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Monday, Sep 23, 2019

Nitish needs to handle the Muzaffarpur case much better

Politicians’ misuse of jails’ premises is not something new, and that the state’s capacity to check it remains weak, is a well-known fact, but the case warrants more seriousness from the government – from electoral point of view, too.

editorials Updated: Oct 29, 2018 11:03 IST

Hindustan Times
The main accused in the Muzaffarpur shelter home case, Brajesh Thakur
The main accused in the Muzaffarpur shelter home case, Brajesh Thakur(PTI)

As Bihar’s new chief minister in 2005, Nitish Kumar was like a breath of fresh air in the state’s rambunctious politics. He promised to go beyond the politics of identity by making the discourse more inclusive. He was all about good governance, and, within a short span of time, he did bring about a keen sense of real governance to a state which, for all practical purposes, had seen little of that since the 1990s. But that promise of better things to come lies in tatters today.

The Supreme Court’s (SC) Thursday order to move the main accused in the Muzaffarpur shelter home case outside the state is a serious blow to his reputation. The SC is monitoring the case, in which 34 out of 42 girl residents were sexually assaulted in a shelter home. The content of the CBI’s status report made the SC observe that the “details are terrible and scary... what is the Bihar government doing about it?”

According to the report, the main accused, Brajesh Thakur, had a mobile phone inside the jail from which he communicated with 40 people. When two CBI officers went to question him in jail, Mr Thakur fought with the jail superintendent for letting them in. The other accused, who were interrogated, were tutored by Mr Thakur as they gave identical answers to all the questions.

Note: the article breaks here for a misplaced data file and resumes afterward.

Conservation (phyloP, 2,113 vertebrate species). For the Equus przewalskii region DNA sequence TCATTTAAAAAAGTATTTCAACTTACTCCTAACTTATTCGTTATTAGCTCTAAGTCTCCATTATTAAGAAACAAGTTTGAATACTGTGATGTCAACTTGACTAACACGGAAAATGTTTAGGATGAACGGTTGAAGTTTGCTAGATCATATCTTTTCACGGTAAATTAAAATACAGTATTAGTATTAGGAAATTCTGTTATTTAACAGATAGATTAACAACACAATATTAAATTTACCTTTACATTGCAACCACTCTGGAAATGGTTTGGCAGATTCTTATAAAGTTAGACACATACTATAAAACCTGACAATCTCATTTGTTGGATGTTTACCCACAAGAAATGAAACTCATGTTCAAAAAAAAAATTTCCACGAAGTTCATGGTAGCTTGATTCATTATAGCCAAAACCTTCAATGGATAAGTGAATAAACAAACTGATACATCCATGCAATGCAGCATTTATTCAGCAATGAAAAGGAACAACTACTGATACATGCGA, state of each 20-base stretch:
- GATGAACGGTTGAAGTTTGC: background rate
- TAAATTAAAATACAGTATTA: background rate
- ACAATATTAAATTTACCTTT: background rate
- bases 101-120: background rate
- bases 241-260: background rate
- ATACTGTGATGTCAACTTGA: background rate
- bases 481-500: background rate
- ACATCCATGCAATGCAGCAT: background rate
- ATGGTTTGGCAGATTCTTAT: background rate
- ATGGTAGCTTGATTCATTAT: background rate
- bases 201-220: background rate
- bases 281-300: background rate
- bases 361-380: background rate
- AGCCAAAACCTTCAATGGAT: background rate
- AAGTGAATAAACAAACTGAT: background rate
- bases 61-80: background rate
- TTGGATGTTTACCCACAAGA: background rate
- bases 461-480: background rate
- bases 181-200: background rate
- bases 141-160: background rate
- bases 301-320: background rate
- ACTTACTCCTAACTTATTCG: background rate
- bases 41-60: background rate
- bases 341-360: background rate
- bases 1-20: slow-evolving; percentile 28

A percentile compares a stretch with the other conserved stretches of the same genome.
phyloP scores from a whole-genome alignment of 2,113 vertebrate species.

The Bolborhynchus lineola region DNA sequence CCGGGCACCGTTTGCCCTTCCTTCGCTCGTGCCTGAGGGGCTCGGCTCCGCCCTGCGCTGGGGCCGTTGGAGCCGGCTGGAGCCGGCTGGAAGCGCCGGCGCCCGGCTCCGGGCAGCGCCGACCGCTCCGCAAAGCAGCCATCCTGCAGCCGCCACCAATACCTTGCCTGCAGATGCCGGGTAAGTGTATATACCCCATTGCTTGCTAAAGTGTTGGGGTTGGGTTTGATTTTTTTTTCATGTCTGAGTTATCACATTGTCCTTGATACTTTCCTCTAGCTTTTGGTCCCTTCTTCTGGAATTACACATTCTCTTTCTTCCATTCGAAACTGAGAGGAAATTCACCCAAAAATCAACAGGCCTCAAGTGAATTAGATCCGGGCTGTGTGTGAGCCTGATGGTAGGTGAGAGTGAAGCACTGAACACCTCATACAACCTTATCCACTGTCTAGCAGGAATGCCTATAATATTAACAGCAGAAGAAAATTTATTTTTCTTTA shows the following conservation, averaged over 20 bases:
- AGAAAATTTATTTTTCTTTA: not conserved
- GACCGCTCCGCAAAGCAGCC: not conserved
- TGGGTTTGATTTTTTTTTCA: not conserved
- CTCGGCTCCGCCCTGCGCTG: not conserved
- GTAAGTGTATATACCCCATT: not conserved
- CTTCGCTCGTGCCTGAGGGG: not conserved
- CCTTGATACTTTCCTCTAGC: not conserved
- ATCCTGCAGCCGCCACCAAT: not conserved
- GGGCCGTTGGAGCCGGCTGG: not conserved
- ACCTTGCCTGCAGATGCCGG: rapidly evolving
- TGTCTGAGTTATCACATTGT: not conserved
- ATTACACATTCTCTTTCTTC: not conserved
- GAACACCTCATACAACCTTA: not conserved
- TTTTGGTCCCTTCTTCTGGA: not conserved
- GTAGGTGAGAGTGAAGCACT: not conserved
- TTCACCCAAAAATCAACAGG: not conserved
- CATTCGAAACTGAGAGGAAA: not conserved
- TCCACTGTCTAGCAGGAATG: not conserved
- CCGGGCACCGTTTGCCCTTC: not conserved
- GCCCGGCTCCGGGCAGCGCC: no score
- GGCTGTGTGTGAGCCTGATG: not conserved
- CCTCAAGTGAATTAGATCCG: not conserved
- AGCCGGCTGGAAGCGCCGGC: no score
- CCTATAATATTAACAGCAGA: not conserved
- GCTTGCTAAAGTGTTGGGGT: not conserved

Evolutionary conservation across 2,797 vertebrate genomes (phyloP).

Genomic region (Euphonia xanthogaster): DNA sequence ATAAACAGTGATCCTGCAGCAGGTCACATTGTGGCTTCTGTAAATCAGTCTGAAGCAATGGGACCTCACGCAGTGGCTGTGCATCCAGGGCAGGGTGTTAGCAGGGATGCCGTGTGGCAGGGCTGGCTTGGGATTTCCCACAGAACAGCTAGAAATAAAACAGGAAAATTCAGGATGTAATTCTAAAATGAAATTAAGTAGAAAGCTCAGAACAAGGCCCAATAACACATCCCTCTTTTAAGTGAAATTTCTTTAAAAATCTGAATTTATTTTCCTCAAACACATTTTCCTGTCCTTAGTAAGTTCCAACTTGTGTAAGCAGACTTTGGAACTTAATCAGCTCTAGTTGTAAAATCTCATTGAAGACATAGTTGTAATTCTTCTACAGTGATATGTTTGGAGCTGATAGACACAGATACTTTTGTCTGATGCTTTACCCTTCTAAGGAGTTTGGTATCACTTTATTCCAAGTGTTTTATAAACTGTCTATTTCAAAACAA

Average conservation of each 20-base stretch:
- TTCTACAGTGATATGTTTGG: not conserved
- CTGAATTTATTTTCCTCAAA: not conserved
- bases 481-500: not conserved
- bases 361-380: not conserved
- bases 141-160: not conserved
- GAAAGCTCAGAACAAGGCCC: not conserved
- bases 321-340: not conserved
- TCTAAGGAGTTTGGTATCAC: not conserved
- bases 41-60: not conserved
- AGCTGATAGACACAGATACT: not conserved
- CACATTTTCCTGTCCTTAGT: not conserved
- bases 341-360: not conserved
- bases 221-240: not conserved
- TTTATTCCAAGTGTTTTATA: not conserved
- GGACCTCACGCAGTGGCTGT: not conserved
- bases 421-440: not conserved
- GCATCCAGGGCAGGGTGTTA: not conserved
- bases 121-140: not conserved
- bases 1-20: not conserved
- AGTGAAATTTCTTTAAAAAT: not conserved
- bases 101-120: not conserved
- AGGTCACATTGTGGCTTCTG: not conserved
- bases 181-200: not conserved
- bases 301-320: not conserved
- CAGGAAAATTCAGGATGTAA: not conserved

The misuse of jail premises by politicians is not something new. The state’s capacity to check it remains weak. But the case warrants much more seriousness from the government — even from an electoral point of view. Apart from that, it severely dents his reputation. The main opposition leader, Tejashwi Yadav, is in attack mode, using every opportunity to present Mr Kumar as a corrupt leader, not the leader known for good governance.

Mr Yadav, who was a minister under Mr Kumar for a few months, is keen to turn the issue into a moral case of Mr Kumar’s negligence of women. The CM, with his welfare measures like 50% reservation for women in panchayats, distribution of free cycles and uniforms for girl students, and prohibition of alcohol, has been popular among women voters.

Expecting Mr Kumar to overhaul an impoverished state’s administrative capacity in just a few years would be unfair but it would certainly serve his — and his state’s — cause well to at least play a more proactive role in cases such as Muzaffarpur’s. Already, having considerably slipped from the bargaining position in the state’s political hierarchy after many flip-flops with his alliance partners, he needs to utilise his resources well to continue to be known as “sushasan babu” (good governance babu).

First Published: Oct 29, 2018 11:03 IST